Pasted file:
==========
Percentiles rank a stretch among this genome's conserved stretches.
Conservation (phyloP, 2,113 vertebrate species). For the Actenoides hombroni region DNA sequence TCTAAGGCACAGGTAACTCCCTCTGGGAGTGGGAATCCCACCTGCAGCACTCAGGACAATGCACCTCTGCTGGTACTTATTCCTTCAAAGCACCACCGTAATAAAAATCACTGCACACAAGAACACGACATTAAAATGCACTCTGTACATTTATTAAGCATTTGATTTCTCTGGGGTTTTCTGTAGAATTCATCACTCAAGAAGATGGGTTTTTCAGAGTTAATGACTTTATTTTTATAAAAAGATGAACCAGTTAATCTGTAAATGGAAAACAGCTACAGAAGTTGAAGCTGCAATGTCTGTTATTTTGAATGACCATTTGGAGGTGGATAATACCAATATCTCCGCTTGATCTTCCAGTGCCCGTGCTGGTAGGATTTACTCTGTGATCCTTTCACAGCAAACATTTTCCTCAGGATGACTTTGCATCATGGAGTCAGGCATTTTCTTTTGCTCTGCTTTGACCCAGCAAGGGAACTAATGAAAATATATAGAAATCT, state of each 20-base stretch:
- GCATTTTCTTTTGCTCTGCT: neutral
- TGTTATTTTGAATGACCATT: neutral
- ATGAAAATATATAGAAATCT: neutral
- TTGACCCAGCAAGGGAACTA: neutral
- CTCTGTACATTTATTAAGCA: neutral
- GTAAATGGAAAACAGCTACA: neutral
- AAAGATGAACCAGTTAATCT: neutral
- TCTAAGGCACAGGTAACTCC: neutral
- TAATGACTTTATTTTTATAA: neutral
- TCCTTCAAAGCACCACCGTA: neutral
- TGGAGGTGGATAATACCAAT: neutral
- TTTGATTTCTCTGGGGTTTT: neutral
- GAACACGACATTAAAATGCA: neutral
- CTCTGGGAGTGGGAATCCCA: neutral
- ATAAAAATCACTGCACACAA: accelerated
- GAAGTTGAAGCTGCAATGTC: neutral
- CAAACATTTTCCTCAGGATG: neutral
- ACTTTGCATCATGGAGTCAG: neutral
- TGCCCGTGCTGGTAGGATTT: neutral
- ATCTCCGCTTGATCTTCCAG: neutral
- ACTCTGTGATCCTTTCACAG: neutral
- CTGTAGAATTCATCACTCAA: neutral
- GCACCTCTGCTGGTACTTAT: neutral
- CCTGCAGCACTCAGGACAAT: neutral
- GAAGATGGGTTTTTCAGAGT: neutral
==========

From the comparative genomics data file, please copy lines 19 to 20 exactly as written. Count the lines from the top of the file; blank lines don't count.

- CAAACATTTTCCTCAGGATG: neutral
- ACTTTGCATCATGGAGTCAG: neutral